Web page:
Yes, it is. Also, when we adopted our son, or when we started the whole process, he was 11. Now, he is 18. So I was thrown into his adolescence (laughs), parenting his adolescence. And I think that had a really big influence on this film because it allowed me to understand the story and themes from his perspective. I wasn’t looking at it from the point of view of a 41 year-old and trying to look back at myself. Rather I was living with an adolescent and relating that experience to the character of Lore.

The locations you chose were the sites of many horrific occurrences during the time the film is set. How did the details that history provides infuse the production and your storytelling?

It was hugely influential. We did the 'recce' four years before the film was made, or even funded, because we knew we didn’t want to use any digital effects. In the end, I think we’ve got five effects in the whole film and they are just things like bullet wounds. So we knew we had to find locations that would work on a limited budget. When we arrived in Eastern Germany, we immediately went to Goerlitz, on the Polish border, which is where one of the first concentration camps had been. That was used as a location in the film, though [initially] I didn’t even know that the site was what was left of the camp. There is no plaque or placard or anything on the site. And other locations in the film, like the armaments factory, that was a slave labour site, and we used two big houses for exteriors and then interiors, that were the homes of Jewish merchants who were taken away in the early 1930s. My husband said the Kaddish, the prayer for the dead, in the house on the first day of shooting because no one knew what happened to the families.

Being of Jewish heritage yourself and being married to a German-Jew (pictured, below, with husband Tony Krawitz), what impact did dealing with this time in history and the plight of these characters have you upon you?

It has been a massive learning experience that I just didn’t realise would happen to me. What has been really good is that we have been living in Germany and we have got German friends. Germans look at their history and examine their past more than any other country on Earth, so there is a total transparency with the people we are around regarding what has happened. That taught us a lot and has also taught us that here in Australia we just don’t talk about our history and there is no transparency.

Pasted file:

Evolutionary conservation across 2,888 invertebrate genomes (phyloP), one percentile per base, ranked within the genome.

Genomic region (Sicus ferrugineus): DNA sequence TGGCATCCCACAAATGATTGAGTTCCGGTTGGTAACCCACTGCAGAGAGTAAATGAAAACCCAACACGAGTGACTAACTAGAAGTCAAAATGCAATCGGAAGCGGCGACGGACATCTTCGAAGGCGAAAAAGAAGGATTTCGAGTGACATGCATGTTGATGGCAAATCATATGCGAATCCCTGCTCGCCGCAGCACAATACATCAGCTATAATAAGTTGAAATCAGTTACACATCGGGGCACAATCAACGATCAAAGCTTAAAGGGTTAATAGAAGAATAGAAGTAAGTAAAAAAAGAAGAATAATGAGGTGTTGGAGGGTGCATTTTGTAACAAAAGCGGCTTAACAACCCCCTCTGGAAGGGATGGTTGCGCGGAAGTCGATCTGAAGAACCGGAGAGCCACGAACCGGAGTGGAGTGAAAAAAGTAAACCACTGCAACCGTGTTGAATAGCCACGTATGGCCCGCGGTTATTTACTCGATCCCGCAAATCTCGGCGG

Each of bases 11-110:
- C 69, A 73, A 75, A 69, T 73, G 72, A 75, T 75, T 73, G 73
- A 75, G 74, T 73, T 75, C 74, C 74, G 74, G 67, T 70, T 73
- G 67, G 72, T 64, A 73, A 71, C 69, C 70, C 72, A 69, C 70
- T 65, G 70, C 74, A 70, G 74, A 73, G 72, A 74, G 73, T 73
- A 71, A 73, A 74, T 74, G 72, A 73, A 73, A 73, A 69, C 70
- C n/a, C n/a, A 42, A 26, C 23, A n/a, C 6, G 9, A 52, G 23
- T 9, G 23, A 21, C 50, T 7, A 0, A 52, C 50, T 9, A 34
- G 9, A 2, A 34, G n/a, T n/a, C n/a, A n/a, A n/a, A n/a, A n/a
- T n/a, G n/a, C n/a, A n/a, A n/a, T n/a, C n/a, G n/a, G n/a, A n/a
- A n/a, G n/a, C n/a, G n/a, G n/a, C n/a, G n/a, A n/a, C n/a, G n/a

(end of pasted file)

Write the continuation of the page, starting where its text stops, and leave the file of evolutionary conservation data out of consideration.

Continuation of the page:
Was your teenage lead, Saskia Rosendahl (pictured, below), aware of the details of her homeland’s past when first approached about the role?

Yes, she’s a high-school student and every high-school student goes through an intensive process of looking at The Holocaust and of the German people’s involvement in The Holocaust. It is taught from the point of view that ‘They’ did it, that those people back then did it, and I think the way in which both the film and the book differs from that is that it says, “My family did it.” And that is still a very hard thing to confront in Germany. You just don’t meet people in Germany who will say, “My grandfather was in the SS.” People still find it very hard to personalise it.

You mentioned earlier that it taught you more about the role of genocide in Australia’s past...

Compared to Australia and how we deal with our history, [Germans] are about 200 percent ahead of us. We have no national day of mourning, nothing. There are massive amounts of money that go into health, education and employment programs, and that is something we can be really proud of. But until we make a big space in all our minds and in mainstream Australia that indigenous people are a part of our society and are a part to be rejoiced...well, that just hasn’t happened. Why is that? Why is it so hard for us? Why do we have this fear and hatred of these people? That [that attitude] is part of our culture, I find really fascinating. I feel very sad about it.

So how does the current social standing of Aborigines compare to that of the Jewish community in Germany?

The Jewish community in Germany is one of the fastest growing communities in the world. They feel really comfortable and welcome and are part of the national community.